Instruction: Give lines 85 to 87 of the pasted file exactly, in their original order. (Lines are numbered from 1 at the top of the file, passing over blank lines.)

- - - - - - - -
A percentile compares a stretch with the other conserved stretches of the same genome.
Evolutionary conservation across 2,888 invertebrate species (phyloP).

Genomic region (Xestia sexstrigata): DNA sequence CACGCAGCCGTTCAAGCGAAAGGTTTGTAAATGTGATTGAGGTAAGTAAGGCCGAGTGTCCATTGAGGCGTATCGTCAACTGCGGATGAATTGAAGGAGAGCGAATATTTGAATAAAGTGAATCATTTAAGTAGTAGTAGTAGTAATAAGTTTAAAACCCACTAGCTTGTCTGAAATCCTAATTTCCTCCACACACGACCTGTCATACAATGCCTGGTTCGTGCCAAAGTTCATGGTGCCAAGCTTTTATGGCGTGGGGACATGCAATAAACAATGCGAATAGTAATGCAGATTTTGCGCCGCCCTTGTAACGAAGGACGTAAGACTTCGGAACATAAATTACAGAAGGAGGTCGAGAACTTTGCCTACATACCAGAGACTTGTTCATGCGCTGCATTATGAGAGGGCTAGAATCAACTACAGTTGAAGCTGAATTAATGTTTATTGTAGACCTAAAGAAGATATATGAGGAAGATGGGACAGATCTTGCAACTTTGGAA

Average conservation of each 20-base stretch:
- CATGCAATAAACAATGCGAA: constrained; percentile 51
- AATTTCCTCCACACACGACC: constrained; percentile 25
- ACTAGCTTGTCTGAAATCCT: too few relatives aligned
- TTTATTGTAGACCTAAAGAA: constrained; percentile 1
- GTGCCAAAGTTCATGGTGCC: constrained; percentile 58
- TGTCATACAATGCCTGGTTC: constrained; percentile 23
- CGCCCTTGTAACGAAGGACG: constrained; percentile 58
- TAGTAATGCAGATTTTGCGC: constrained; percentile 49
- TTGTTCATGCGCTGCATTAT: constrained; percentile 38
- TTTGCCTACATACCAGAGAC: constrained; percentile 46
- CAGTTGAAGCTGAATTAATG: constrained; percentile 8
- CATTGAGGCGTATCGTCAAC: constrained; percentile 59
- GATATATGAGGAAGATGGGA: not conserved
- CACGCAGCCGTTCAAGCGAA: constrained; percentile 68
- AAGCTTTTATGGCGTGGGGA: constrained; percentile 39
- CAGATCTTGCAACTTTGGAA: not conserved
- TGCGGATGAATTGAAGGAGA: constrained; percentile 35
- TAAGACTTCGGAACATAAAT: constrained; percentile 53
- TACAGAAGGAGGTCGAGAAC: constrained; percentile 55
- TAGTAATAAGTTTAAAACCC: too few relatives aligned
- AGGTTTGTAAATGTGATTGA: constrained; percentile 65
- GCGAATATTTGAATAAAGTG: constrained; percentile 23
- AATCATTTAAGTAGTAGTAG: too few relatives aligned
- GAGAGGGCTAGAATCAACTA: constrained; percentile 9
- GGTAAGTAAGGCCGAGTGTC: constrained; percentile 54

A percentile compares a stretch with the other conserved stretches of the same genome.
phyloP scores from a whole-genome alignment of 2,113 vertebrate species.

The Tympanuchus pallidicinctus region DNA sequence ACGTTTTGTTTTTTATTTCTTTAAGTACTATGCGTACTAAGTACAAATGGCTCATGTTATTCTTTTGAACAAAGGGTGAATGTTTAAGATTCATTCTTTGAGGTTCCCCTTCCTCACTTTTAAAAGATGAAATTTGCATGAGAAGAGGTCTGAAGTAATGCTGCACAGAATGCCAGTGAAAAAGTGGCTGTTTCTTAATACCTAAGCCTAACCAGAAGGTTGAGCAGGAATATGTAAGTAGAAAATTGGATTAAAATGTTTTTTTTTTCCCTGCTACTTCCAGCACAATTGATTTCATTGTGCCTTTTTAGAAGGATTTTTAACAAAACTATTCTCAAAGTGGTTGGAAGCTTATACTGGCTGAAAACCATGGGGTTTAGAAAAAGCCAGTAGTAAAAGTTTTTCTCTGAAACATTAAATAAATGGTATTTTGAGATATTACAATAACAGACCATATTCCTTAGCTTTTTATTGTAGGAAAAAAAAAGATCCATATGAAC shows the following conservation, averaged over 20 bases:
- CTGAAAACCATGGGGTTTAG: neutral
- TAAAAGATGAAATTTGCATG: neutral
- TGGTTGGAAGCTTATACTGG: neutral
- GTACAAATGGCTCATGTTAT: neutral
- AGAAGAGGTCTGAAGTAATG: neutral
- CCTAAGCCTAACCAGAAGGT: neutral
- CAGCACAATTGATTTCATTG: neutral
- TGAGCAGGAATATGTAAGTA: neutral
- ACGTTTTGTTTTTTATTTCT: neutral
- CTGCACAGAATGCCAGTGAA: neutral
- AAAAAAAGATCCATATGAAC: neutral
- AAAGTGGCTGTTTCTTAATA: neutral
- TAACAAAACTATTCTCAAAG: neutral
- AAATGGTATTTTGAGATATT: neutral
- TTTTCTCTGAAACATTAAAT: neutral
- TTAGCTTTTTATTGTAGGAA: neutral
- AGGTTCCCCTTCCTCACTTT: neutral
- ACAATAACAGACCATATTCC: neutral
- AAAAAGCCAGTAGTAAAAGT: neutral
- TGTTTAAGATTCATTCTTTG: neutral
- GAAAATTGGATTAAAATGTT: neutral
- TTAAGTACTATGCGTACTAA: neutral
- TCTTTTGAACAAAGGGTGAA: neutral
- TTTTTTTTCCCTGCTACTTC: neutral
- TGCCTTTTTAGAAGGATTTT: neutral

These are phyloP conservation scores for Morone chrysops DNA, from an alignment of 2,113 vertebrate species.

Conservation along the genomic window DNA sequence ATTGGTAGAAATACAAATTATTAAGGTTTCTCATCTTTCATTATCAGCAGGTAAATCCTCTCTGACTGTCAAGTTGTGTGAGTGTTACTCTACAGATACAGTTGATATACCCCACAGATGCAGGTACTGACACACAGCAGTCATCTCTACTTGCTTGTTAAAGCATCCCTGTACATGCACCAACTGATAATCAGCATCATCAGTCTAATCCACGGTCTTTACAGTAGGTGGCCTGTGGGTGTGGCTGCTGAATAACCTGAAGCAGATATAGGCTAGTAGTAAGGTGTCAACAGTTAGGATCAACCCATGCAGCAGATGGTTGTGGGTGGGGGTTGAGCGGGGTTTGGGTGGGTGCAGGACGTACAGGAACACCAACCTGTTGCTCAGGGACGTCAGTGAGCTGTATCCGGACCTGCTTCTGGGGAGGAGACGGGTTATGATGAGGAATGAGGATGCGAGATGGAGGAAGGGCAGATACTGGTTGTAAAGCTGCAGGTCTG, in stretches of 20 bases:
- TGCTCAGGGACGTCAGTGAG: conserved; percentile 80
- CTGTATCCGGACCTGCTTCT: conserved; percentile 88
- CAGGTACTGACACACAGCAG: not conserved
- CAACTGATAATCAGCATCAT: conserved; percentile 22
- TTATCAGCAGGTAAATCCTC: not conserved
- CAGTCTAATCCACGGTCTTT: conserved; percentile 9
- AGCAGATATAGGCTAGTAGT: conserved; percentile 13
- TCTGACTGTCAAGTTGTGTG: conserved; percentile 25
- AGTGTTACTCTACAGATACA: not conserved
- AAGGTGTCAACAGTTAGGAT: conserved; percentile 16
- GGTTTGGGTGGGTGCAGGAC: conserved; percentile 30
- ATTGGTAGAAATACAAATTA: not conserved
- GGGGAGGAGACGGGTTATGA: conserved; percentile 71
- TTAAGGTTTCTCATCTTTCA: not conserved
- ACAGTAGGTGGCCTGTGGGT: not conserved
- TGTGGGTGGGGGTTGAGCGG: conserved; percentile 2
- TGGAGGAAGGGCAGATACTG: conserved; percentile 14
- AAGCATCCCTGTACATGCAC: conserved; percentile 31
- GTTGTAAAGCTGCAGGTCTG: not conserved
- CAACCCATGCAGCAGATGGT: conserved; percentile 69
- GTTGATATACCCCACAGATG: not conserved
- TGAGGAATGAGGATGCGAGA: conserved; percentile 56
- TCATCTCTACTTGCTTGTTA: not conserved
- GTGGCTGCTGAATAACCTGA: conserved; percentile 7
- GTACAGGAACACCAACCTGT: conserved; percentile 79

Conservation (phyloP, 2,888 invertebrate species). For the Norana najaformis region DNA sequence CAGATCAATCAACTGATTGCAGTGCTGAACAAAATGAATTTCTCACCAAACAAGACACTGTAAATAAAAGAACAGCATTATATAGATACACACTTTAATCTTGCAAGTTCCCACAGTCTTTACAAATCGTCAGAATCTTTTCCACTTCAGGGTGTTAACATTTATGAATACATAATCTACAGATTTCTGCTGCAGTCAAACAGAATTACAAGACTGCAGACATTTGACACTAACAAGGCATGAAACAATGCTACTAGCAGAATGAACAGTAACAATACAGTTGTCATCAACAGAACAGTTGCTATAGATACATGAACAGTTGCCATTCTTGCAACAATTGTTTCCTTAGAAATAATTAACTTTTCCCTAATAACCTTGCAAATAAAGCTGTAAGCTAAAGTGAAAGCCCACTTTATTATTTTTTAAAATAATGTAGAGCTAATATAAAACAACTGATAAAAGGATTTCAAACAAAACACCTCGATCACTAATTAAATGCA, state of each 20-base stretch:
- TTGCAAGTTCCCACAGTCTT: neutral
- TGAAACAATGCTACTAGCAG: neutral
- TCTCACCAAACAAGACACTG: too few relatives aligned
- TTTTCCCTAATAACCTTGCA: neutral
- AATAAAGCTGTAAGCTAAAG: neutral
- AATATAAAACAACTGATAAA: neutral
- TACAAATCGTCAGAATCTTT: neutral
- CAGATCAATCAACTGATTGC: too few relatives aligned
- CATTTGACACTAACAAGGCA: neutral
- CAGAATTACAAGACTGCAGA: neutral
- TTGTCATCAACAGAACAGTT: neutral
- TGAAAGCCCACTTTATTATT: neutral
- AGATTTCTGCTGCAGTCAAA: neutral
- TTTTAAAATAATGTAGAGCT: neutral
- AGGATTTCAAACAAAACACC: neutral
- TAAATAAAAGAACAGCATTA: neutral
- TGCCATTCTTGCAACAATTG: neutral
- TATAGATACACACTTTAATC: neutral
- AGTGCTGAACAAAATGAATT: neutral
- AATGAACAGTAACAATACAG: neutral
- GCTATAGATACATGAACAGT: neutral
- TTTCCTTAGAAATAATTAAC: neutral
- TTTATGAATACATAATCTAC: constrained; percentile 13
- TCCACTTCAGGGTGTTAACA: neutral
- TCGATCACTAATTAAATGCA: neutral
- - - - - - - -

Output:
Conservation (phyloP, 2,888 invertebrate species). For the Norana najaformis region DNA sequence CAGATCAATCAACTGATTGCAGTGCTGAACAAAATGAATTTCTCACCAAACAAGACACTGTAAATAAAAGAACAGCATTATATAGATACACACTTTAATCTTGCAAGTTCCCACAGTCTTTACAAATCGTCAGAATCTTTTCCACTTCAGGGTGTTAACATTTATGAATACATAATCTACAGATTTCTGCTGCAGTCAAACAGAATTACAAGACTGCAGACATTTGACACTAACAAGGCATGAAACAATGCTACTAGCAGAATGAACAGTAACAATACAGTTGTCATCAACAGAACAGTTGCTATAGATACATGAACAGTTGCCATTCTTGCAACAATTGTTTCCTTAGAAATAATTAACTTTTCCCTAATAACCTTGCAAATAAAGCTGTAAGCTAAAGTGAAAGCCCACTTTATTATTTTTTAAAATAATGTAGAGCTAATATAAAACAACTGATAAAAGGATTTCAAACAAAACACCTCGATCACTAATTAAATGCA, state of each 20-base stretch:
- TTGCAAGTTCCCACAGTCTT: neutral
- TGAAACAATGCTACTAGCAG: neutral